The pavement quality of Lone Tree Road was pretty bad when I did this ride. The road's earliest stretches are actually pretty decent, but that ends just as the twisty parts of the ride begin. For all the rest of the way to the point where you turn around, the road's surface consists mostly of patches and potholes, and even the stretches that are intact feature pretty coarse asphalt. This is not much of an issue at the slow speeds of the climb, naturally. On the descent, however, those who crave a smooth, swoopy, and fast descent will certainly be dissappointed. If I've ever done a "technical" road descent, then this must be it. Hence my relatively high Technical Difficulty rating for this ride, among the road rides listed on this site. On the other hand, slaloming to find your path through broken pavement presents its own kind of interesting challenge. Frankly, the road surface isn't bad enough to have taken away much from my enjoyment of the ride. But, this is still a ride that would be better done with a gravel bike or one with wider-than-usual tires. I don't want to overstate the hazards of the pavement, however. What I call "potholes" are rarely of the kind that would pose a threat if you were to hit one. If you have sturdy wheels, you can roll over most of them without giving them much thought as long as you don't mind the bumpy ride.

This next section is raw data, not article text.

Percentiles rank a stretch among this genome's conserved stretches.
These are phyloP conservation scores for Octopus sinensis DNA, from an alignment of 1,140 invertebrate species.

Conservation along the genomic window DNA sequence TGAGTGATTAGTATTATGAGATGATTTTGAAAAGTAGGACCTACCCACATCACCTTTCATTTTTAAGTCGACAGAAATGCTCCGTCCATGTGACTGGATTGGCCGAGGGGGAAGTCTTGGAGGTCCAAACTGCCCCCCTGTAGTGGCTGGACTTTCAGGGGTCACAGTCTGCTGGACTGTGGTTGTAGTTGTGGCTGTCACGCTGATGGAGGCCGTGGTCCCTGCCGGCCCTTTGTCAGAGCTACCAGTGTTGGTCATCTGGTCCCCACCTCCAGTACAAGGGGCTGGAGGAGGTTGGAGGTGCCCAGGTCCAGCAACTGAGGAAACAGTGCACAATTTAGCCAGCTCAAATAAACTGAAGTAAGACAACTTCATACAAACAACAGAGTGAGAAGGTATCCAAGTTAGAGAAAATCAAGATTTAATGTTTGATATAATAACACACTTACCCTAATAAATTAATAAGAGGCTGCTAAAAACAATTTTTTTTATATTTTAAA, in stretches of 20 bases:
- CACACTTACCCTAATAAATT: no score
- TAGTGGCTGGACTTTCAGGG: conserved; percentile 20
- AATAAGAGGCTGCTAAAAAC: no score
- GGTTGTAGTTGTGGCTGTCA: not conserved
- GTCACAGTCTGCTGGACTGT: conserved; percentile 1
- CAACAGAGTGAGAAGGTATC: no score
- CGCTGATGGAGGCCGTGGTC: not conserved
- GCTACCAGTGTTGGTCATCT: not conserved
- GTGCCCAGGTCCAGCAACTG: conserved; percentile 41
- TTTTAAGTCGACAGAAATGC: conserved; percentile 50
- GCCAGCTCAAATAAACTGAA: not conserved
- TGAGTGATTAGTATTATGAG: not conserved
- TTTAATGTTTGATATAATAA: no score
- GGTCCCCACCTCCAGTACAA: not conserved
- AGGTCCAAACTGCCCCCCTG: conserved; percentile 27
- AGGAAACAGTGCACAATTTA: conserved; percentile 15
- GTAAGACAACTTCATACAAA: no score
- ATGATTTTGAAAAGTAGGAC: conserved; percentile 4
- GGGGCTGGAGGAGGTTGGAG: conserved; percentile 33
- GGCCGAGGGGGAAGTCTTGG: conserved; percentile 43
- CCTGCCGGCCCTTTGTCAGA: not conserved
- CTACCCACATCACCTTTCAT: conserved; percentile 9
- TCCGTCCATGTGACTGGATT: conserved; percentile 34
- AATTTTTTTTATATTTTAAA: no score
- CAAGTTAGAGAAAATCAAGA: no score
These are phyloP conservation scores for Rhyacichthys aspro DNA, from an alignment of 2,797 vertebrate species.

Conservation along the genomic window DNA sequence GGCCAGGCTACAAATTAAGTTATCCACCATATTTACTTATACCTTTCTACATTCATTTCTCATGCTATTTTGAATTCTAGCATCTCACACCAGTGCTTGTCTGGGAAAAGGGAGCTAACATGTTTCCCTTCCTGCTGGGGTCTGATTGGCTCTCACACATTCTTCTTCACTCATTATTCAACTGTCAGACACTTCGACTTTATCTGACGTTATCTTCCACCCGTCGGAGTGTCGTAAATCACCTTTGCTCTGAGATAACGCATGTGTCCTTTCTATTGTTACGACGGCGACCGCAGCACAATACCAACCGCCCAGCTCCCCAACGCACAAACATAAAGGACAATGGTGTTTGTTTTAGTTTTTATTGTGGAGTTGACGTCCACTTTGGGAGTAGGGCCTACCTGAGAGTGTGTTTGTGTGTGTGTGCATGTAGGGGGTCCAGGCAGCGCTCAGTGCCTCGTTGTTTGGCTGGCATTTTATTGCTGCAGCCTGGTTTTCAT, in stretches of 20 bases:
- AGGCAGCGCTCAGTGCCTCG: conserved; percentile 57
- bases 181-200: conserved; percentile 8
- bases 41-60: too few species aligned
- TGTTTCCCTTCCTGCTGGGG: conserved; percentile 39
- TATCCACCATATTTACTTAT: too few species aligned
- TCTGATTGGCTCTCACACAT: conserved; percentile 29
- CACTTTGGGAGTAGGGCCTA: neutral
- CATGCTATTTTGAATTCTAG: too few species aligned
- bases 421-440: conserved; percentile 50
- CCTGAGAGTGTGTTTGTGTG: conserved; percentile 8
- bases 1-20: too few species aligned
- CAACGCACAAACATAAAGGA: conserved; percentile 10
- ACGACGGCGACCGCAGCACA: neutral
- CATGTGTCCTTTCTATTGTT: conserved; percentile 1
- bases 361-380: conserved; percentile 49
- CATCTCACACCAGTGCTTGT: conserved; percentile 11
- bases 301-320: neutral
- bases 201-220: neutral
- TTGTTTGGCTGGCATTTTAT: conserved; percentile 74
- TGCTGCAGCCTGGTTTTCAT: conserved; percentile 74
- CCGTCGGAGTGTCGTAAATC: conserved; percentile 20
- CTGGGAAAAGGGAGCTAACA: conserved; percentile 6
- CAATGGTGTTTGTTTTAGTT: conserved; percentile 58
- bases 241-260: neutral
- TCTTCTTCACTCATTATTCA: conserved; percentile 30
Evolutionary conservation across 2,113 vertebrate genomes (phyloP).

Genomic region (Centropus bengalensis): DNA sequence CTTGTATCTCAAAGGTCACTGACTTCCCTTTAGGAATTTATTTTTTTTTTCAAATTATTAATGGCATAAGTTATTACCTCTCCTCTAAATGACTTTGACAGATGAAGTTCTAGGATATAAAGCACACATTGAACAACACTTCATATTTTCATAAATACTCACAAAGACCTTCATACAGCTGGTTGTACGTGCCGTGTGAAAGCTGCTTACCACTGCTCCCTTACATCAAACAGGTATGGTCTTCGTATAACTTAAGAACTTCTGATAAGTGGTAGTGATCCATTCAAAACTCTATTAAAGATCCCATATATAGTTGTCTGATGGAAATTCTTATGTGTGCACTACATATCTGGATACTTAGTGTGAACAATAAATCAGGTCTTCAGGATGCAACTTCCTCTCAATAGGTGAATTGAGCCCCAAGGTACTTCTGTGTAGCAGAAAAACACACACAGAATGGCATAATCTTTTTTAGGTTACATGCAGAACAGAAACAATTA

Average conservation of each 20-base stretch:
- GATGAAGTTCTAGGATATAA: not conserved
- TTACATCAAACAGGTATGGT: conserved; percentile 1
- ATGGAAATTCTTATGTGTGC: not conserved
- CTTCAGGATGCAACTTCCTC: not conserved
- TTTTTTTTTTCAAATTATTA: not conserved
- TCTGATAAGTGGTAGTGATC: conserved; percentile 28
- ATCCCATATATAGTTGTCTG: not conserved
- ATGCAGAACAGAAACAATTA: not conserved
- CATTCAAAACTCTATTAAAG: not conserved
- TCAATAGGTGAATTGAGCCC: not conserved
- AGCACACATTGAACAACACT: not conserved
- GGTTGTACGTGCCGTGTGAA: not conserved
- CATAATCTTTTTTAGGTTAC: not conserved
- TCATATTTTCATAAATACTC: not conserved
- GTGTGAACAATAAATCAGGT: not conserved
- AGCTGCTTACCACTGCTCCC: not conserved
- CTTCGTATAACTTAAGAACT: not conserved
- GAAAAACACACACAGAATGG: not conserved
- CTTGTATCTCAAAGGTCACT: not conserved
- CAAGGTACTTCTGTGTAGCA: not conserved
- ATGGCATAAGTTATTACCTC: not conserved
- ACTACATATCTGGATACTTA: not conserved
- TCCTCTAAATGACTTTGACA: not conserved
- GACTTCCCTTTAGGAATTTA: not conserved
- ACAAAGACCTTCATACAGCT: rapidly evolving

You may notice a sign at some point on your way up Lone Tree Road announcing it to be a "Private Road" and you do go through a couple of gates along the way that would display a "Road Closed" sign when shut. I'm not sure for what kinds of reasons some portions of the road are ever closed, but it's worth realizing that a private road does not automatically imply a road that's closed to the public. (A lot of times, it merely indicates who maintains the road.) Moreover, a sign right at the turn-around point of the ride stating "End of County Road" clearly indicates the legitimacy of the public use of the road all the way up to that point (in addition to seemingly contradicting the "private road" claim of the earlier sign in the first place). So, those of you who may tend to harbor worries about the legitimacy of the ride route should be reassured by this.

There's not a lot more to Lone Tree Road after the furthest point you reach on this ride. At the turn-around point, the rest of Lone Tree Road is blocked off by a locked gate, or at least it was at the time of my ride. Beyond that gate, the road continues as an unpaved road, continuing uphill for two more miles, climbing another 800 vertical feet up to the shoulder of Henrietta Peak with a few switchbacks, where it appears to reach a couple of small radio communication facilities right at the county line separating San Benito County from Merced County.